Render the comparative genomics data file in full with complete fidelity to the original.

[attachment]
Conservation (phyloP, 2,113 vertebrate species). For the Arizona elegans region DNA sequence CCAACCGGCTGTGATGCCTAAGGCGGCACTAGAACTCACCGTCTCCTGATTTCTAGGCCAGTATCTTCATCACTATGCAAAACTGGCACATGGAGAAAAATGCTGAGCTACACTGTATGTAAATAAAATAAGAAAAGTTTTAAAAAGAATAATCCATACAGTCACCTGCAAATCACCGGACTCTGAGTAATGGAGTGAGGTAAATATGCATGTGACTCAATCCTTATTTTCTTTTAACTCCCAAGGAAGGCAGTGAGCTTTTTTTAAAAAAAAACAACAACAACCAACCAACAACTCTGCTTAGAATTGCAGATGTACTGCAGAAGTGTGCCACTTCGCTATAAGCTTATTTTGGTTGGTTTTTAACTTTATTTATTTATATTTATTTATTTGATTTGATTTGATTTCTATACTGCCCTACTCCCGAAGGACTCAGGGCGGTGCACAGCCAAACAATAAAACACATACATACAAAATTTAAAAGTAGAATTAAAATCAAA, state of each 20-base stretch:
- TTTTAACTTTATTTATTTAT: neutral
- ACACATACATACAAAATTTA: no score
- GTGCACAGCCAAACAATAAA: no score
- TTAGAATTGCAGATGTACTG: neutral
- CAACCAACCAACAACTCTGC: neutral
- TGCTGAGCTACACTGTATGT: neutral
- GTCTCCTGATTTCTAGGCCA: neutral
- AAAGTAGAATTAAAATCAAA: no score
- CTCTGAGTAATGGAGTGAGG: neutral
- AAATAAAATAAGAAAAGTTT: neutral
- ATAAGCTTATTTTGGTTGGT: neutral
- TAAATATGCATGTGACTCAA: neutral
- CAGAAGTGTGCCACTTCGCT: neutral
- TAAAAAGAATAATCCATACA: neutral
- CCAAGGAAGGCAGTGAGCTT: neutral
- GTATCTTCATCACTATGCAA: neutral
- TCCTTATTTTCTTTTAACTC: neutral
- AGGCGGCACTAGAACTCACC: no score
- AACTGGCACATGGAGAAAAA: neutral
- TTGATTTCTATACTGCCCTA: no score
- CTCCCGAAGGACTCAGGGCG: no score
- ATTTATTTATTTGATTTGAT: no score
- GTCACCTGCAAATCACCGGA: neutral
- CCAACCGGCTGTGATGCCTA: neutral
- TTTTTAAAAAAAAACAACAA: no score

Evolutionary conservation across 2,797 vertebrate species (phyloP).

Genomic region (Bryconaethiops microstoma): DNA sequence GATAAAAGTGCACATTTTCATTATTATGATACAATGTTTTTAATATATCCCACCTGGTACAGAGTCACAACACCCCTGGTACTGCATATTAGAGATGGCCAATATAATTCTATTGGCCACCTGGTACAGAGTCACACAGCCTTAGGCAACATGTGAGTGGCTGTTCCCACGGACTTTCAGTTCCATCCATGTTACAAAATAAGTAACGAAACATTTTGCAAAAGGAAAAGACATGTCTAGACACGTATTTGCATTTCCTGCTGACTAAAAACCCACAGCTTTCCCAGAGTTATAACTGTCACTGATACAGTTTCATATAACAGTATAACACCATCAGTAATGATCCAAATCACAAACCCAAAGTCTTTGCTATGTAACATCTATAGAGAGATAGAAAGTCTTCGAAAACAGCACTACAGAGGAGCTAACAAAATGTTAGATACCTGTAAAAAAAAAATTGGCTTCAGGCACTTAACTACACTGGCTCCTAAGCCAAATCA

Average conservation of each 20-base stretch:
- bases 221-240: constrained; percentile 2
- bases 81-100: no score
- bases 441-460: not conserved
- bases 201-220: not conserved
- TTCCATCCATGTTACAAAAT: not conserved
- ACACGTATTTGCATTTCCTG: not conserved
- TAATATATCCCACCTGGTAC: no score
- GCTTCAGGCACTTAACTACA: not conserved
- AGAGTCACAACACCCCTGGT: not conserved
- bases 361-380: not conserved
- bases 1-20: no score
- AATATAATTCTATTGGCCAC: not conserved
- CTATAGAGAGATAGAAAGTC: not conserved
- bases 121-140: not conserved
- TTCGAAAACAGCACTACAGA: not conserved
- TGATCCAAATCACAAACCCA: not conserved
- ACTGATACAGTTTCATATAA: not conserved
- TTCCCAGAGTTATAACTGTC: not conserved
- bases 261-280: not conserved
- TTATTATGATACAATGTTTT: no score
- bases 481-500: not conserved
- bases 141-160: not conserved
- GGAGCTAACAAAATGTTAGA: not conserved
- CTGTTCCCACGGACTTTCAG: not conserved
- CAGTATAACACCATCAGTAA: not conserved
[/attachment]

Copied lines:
Conservation (phyloP, 2,113 vertebrate species). For the Arizona elegans region DNA sequence CCAACCGGCTGTGATGCCTAAGGCGGCACTAGAACTCACCGTCTCCTGATTTCTAGGCCAGTATCTTCATCACTATGCAAAACTGGCACATGGAGAAAAATGCTGAGCTACACTGTATGTAAATAAAATAAGAAAAGTTTTAAAAAGAATAATCCATACAGTCACCTGCAAATCACCGGACTCTGAGTAATGGAGTGAGGTAAATATGCATGTGACTCAATCCTTATTTTCTTTTAACTCCCAAGGAAGGCAGTGAGCTTTTTTTAAAAAAAAACAACAACAACCAACCAACAACTCTGCTTAGAATTGCAGATGTACTGCAGAAGTGTGCCACTTCGCTATAAGCTTATTTTGGTTGGTTTTTAACTTTATTTATTTATATTTATTTATTTGATTTGATTTGATTTCTATACTGCCCTACTCCCGAAGGACTCAGGGCGGTGCACAGCCAAACAATAAAACACATACATACAAAATTTAAAAGTAGAATTAAAATCAAA, state of each 20-base stretch:
- TTTTAACTTTATTTATTTAT: neutral
- ACACATACATACAAAATTTA: no score
- GTGCACAGCCAAACAATAAA: no score
- TTAGAATTGCAGATGTACTG: neutral
- CAACCAACCAACAACTCTGC: neutral
- TGCTGAGCTACACTGTATGT: neutral
- GTCTCCTGATTTCTAGGCCA: neutral
- AAAGTAGAATTAAAATCAAA: no score
- CTCTGAGTAATGGAGTGAGG: neutral
- AAATAAAATAAGAAAAGTTT: neutral
- ATAAGCTTATTTTGGTTGGT: neutral
- TAAATATGCATGTGACTCAA: neutral
- CAGAAGTGTGCCACTTCGCT: neutral
- TAAAAAGAATAATCCATACA: neutral
- CCAAGGAAGGCAGTGAGCTT: neutral
- GTATCTTCATCACTATGCAA: neutral
- TCCTTATTTTCTTTTAACTC: neutral
- AGGCGGCACTAGAACTCACC: no score
- AACTGGCACATGGAGAAAAA: neutral
- TTGATTTCTATACTGCCCTA: no score
- CTCCCGAAGGACTCAGGGCG: no score
- ATTTATTTATTTGATTTGAT: no score
- GTCACCTGCAAATCACCGGA: neutral
- CCAACCGGCTGTGATGCCTA: neutral
- TTTTTAAAAAAAAACAACAA: no score

Evolutionary conservation across 2,797 vertebrate species (phyloP).

Genomic region (Bryconaethiops microstoma): DNA sequence GATAAAAGTGCACATTTTCATTATTATGATACAATGTTTTTAATATATCCCACCTGGTACAGAGTCACAACACCCCTGGTACTGCATATTAGAGATGGCCAATATAATTCTATTGGCCACCTGGTACAGAGTCACACAGCCTTAGGCAACATGTGAGTGGCTGTTCCCACGGACTTTCAGTTCCATCCATGTTACAAAATAAGTAACGAAACATTTTGCAAAAGGAAAAGACATGTCTAGACACGTATTTGCATTTCCTGCTGACTAAAAACCCACAGCTTTCCCAGAGTTATAACTGTCACTGATACAGTTTCATATAACAGTATAACACCATCAGTAATGATCCAAATCACAAACCCAAAGTCTTTGCTATGTAACATCTATAGAGAGATAGAAAGTCTTCGAAAACAGCACTACAGAGGAGCTAACAAAATGTTAGATACCTGTAAAAAAAAAATTGGCTTCAGGCACTTAACTACACTGGCTCCTAAGCCAAATCA

Average conservation of each 20-base stretch:
- bases 221-240: constrained; percentile 2
- bases 81-100: no score
- bases 441-460: not conserved
- bases 201-220: not conserved
- TTCCATCCATGTTACAAAAT: not conserved
- ACACGTATTTGCATTTCCTG: not conserved
- TAATATATCCCACCTGGTAC: no score
- GCTTCAGGCACTTAACTACA: not conserved
- AGAGTCACAACACCCCTGGT: not conserved
- bases 361-380: not conserved
- bases 1-20: no score
- AATATAATTCTATTGGCCAC: not conserved
- CTATAGAGAGATAGAAAGTC: not conserved
- bases 121-140: not conserved
- TTCGAAAACAGCACTACAGA: not conserved
- TGATCCAAATCACAAACCCA: not conserved
- ACTGATACAGTTTCATATAA: not conserved
- TTCCCAGAGTTATAACTGTC: not conserved
- bases 261-280: not conserved
- TTATTATGATACAATGTTTT: no score
- bases 481-500: not conserved
- bases 141-160: not conserved
- GGAGCTAACAAAATGTTAGA: not conserved
- CTGTTCCCACGGACTTTCAG: not conserved
- CAGTATAACACCATCAGTAA: not conserved